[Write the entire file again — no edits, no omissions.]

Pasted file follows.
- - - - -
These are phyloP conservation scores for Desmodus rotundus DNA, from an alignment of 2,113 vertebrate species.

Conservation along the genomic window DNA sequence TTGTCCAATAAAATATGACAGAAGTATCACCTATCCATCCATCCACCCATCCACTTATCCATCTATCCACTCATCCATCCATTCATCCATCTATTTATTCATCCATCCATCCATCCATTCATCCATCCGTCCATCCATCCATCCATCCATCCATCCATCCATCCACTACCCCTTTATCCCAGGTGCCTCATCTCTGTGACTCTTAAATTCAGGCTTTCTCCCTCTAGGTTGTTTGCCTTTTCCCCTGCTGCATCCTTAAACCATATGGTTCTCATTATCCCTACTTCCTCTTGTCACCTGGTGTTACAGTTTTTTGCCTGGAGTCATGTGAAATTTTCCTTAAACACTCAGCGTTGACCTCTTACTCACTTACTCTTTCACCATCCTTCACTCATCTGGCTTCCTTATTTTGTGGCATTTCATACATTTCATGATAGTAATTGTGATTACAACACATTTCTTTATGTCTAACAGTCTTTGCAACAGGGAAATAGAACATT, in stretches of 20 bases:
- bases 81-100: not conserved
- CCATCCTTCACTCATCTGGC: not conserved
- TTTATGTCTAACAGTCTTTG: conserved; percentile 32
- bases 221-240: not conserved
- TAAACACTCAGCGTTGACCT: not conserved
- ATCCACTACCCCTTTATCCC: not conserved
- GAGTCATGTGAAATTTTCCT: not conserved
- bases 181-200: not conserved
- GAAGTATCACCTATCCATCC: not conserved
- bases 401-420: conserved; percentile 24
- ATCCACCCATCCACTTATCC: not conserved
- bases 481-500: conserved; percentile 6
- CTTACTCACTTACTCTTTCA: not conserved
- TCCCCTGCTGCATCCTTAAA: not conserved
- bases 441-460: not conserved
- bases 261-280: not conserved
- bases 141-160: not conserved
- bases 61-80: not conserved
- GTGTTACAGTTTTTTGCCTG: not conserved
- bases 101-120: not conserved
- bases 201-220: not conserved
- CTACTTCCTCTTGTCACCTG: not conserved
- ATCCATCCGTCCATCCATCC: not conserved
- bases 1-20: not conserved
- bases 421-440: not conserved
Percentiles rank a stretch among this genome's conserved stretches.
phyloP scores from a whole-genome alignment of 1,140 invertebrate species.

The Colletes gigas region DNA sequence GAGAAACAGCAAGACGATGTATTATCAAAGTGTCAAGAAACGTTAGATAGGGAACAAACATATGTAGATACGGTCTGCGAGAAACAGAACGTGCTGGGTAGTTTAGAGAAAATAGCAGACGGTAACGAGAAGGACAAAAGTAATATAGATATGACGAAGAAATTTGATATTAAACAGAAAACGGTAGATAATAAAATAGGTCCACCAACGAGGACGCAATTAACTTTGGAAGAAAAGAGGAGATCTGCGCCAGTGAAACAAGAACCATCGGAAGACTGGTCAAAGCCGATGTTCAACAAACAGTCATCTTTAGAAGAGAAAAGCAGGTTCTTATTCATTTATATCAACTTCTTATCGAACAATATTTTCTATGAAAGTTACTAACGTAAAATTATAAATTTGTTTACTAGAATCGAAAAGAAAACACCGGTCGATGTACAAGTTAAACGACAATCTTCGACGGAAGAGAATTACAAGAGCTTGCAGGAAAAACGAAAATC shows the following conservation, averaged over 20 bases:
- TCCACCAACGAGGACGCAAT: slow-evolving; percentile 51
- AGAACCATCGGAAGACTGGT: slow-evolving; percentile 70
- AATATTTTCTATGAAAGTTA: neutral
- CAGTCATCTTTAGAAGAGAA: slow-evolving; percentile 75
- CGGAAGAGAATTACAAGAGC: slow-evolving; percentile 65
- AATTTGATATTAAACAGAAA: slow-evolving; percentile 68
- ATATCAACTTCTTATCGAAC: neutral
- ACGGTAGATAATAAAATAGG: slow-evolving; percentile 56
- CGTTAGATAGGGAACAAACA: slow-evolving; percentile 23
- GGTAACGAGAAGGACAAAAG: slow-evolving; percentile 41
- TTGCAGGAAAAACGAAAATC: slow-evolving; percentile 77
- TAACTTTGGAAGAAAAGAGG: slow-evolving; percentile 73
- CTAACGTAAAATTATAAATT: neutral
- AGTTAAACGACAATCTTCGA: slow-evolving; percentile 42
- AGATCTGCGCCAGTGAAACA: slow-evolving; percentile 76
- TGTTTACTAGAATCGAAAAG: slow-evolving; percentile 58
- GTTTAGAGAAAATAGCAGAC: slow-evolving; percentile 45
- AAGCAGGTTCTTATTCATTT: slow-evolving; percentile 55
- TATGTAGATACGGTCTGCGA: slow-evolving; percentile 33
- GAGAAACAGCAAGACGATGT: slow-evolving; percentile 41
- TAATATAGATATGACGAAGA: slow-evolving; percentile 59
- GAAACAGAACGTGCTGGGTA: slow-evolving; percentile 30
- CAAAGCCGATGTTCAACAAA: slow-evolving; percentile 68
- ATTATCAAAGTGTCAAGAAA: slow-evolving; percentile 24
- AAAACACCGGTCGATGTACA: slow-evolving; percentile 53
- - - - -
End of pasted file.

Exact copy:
These are phyloP conservation scores for Desmodus rotundus DNA, from an alignment of 2,113 vertebrate species.

Conservation along the genomic window DNA sequence TTGTCCAATAAAATATGACAGAAGTATCACCTATCCATCCATCCACCCATCCACTTATCCATCTATCCACTCATCCATCCATTCATCCATCTATTTATTCATCCATCCATCCATCCATTCATCCATCCGTCCATCCATCCATCCATCCATCCATCCATCCATCCACTACCCCTTTATCCCAGGTGCCTCATCTCTGTGACTCTTAAATTCAGGCTTTCTCCCTCTAGGTTGTTTGCCTTTTCCCCTGCTGCATCCTTAAACCATATGGTTCTCATTATCCCTACTTCCTCTTGTCACCTGGTGTTACAGTTTTTTGCCTGGAGTCATGTGAAATTTTCCTTAAACACTCAGCGTTGACCTCTTACTCACTTACTCTTTCACCATCCTTCACTCATCTGGCTTCCTTATTTTGTGGCATTTCATACATTTCATGATAGTAATTGTGATTACAACACATTTCTTTATGTCTAACAGTCTTTGCAACAGGGAAATAGAACATT, in stretches of 20 bases:
- bases 81-100: not conserved
- CCATCCTTCACTCATCTGGC: not conserved
- TTTATGTCTAACAGTCTTTG: conserved; percentile 32
- bases 221-240: not conserved
- TAAACACTCAGCGTTGACCT: not conserved
- ATCCACTACCCCTTTATCCC: not conserved
- GAGTCATGTGAAATTTTCCT: not conserved
- bases 181-200: not conserved
- GAAGTATCACCTATCCATCC: not conserved
- bases 401-420: conserved; percentile 24
- ATCCACCCATCCACTTATCC: not conserved
- bases 481-500: conserved; percentile 6
- CTTACTCACTTACTCTTTCA: not conserved
- TCCCCTGCTGCATCCTTAAA: not conserved
- bases 441-460: not conserved
- bases 261-280: not conserved
- bases 141-160: not conserved
- bases 61-80: not conserved
- GTGTTACAGTTTTTTGCCTG: not conserved
- bases 101-120: not conserved
- bases 201-220: not conserved
- CTACTTCCTCTTGTCACCTG: not conserved
- ATCCATCCGTCCATCCATCC: not conserved
- bases 1-20: not conserved
- bases 421-440: not conserved
Percentiles rank a stretch among this genome's conserved stretches.
phyloP scores from a whole-genome alignment of 1,140 invertebrate species.

The Colletes gigas region DNA sequence GAGAAACAGCAAGACGATGTATTATCAAAGTGTCAAGAAACGTTAGATAGGGAACAAACATATGTAGATACGGTCTGCGAGAAACAGAACGTGCTGGGTAGTTTAGAGAAAATAGCAGACGGTAACGAGAAGGACAAAAGTAATATAGATATGACGAAGAAATTTGATATTAAACAGAAAACGGTAGATAATAAAATAGGTCCACCAACGAGGACGCAATTAACTTTGGAAGAAAAGAGGAGATCTGCGCCAGTGAAACAAGAACCATCGGAAGACTGGTCAAAGCCGATGTTCAACAAACAGTCATCTTTAGAAGAGAAAAGCAGGTTCTTATTCATTTATATCAACTTCTTATCGAACAATATTTTCTATGAAAGTTACTAACGTAAAATTATAAATTTGTTTACTAGAATCGAAAAGAAAACACCGGTCGATGTACAAGTTAAACGACAATCTTCGACGGAAGAGAATTACAAGAGCTTGCAGGAAAAACGAAAATC shows the following conservation, averaged over 20 bases:
- TCCACCAACGAGGACGCAAT: slow-evolving; percentile 51
- AGAACCATCGGAAGACTGGT: slow-evolving; percentile 70
- AATATTTTCTATGAAAGTTA: neutral
- CAGTCATCTTTAGAAGAGAA: slow-evolving; percentile 75
- CGGAAGAGAATTACAAGAGC: slow-evolving; percentile 65
- AATTTGATATTAAACAGAAA: slow-evolving; percentile 68
- ATATCAACTTCTTATCGAAC: neutral
- ACGGTAGATAATAAAATAGG: slow-evolving; percentile 56
- CGTTAGATAGGGAACAAACA: slow-evolving; percentile 23
- GGTAACGAGAAGGACAAAAG: slow-evolving; percentile 41
- TTGCAGGAAAAACGAAAATC: slow-evolving; percentile 77
- TAACTTTGGAAGAAAAGAGG: slow-evolving; percentile 73
- CTAACGTAAAATTATAAATT: neutral
- AGTTAAACGACAATCTTCGA: slow-evolving; percentile 42
- AGATCTGCGCCAGTGAAACA: slow-evolving; percentile 76
- TGTTTACTAGAATCGAAAAG: slow-evolving; percentile 58
- GTTTAGAGAAAATAGCAGAC: slow-evolving; percentile 45
- AAGCAGGTTCTTATTCATTT: slow-evolving; percentile 55
- TATGTAGATACGGTCTGCGA: slow-evolving; percentile 33
- GAGAAACAGCAAGACGATGT: slow-evolving; percentile 41
- TAATATAGATATGACGAAGA: slow-evolving; percentile 59
- GAAACAGAACGTGCTGGGTA: slow-evolving; percentile 30
- CAAAGCCGATGTTCAACAAA: slow-evolving; percentile 68
- ATTATCAAAGTGTCAAGAAA: slow-evolving; percentile 24
- AAAACACCGGTCGATGTACA: slow-evolving; percentile 53